Pickled Fish (Paleo, Gluten Free, Sugar Free)


EASTER 2015 UPDATE  This is my second Easter into my lifestyle change, and Pickled Fish most certainly is featuring on my Easter menu!   While the price of Norwegian Salmon is at a premium, it is again the fish of choice this year.  Again, the amazing blend of the apricot-date paste and coconut-stock combination is the winner in the vinegar, sugar and fruit jam sauce combination.   I have thoroughly enjoyed this make, with the amazing aroma’s permeating my kitchen during the preparation, and most certainly am not missing the gluten and sugar filled variety, or tempted to even try it.  :)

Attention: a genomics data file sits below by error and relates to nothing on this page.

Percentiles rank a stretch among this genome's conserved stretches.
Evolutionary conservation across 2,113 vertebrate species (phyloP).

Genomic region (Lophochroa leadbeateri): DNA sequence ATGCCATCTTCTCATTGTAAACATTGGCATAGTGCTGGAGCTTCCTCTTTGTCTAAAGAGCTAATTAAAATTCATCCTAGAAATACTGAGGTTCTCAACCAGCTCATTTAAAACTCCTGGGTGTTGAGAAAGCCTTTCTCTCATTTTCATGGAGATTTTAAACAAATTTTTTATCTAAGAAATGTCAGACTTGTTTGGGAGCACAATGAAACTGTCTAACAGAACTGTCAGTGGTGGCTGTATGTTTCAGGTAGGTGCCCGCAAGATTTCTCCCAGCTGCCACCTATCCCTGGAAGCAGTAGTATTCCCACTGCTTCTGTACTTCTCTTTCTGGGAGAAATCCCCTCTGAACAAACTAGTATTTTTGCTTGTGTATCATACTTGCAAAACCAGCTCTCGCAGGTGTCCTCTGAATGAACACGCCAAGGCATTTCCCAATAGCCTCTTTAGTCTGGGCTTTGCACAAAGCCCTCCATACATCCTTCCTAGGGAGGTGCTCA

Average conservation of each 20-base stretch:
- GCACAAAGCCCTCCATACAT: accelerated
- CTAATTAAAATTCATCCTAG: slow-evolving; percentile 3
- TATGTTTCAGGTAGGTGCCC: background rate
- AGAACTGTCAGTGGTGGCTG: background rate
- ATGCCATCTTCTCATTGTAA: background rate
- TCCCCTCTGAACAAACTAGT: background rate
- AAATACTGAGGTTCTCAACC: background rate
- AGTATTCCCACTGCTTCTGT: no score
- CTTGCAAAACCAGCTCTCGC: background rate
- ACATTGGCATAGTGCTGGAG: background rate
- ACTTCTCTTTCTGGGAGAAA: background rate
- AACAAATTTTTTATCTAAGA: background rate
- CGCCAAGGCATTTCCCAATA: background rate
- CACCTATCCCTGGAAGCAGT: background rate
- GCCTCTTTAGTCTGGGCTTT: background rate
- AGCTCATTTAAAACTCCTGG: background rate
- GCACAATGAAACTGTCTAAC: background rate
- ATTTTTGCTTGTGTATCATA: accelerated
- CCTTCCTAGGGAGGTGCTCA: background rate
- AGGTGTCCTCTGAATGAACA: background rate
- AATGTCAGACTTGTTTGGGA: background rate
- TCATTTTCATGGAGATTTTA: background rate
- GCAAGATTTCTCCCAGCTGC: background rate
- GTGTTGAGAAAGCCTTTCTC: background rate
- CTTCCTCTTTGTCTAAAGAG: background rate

Easter always holds very special memories for me!  Growing up in a family with my maternal grandmother steeped in Catholicism and its’ traditions, cooking over the festive seasons was and remains a culinary excursion we tackle with great enthusiasm, ensuring our meals are prepared with love and pride.  Easter is  no different and forms part of my proud and rich heritage of being part of a multi-cultural family.  In South Africa, I understand,  there is religious history to pickled fish, a traditional meal cooked before the Easter celebrations.  Good Friday is noted as being a day of Sabbath among Christians, a day where no work is done and this includes cooking.  The pickled fish preparation therefore takes place a few days before Good Friday, to ensure that the fish reaches pickled perfection for the good Friday or Easter Sunday meal, especially for those abstaining from meat during the Lent fast which culminates in celebrating Easter.  This is the explanation I gleaned from my 77 year old mother, who recalls this from her mother and has passed this on to me – adding to my treasure of knowledge passed on through the generations.  She went on to explain that there is also reference to fish in the scriptures about the resurrection of Jesus – but her knowledge of the Bible is limited and she could not provide me with the exact reference.  My mom makes a mean pickled fish!!!  I recall her preparation days before Easter, the home filled with the aroma’s of brown vinegar and onions slow cooked! I can smell it as I type this lol!  This past week  I put her mind into overdrive extracting the recipe from her.  We went into raptures about her Cape Town nursing training days, living in Rylands Estate and sharing her memories of the special family that she lived with during her 5 years in the great Cape.  She enthusiastically provided me with her savory recipe that we are accustomed to eating, as well as a Cape Malay version, filled with sweetness, where either sugar or apricot jam is used in creating the sauce that covers the fried fish.This recipe took definite thought and planning!  In making this sweet version, I decided to put my culinary skills to the test in creating a sugar free version, including an alternative to the apricot jam.  I deliberately ignored sugar as an ingredient as I was interested in creating a sugar-free recipe for folk following a sugar-free lifestyle as well as avoided the option of coating the fish in flour and using any artificial flavoring or ingredients.  I also decided not to use vinegar in this version and am pretty excited about the alternative and the result.  This said though, Apple Cider Vinegar or Grape vinegar without caramel, corn flour or guar gum may be used if you prefer.  Traditionally, brown spirit  (of which caramel is an ingredient) is used. My mom used only fresh, un-filleted Cape salmon in her pickled fish.  I decided to go with filleted, fresh Norwegian Salmon.  Hake, Kingklip, Cape Whiting or yellowtail may also be used in this recipe.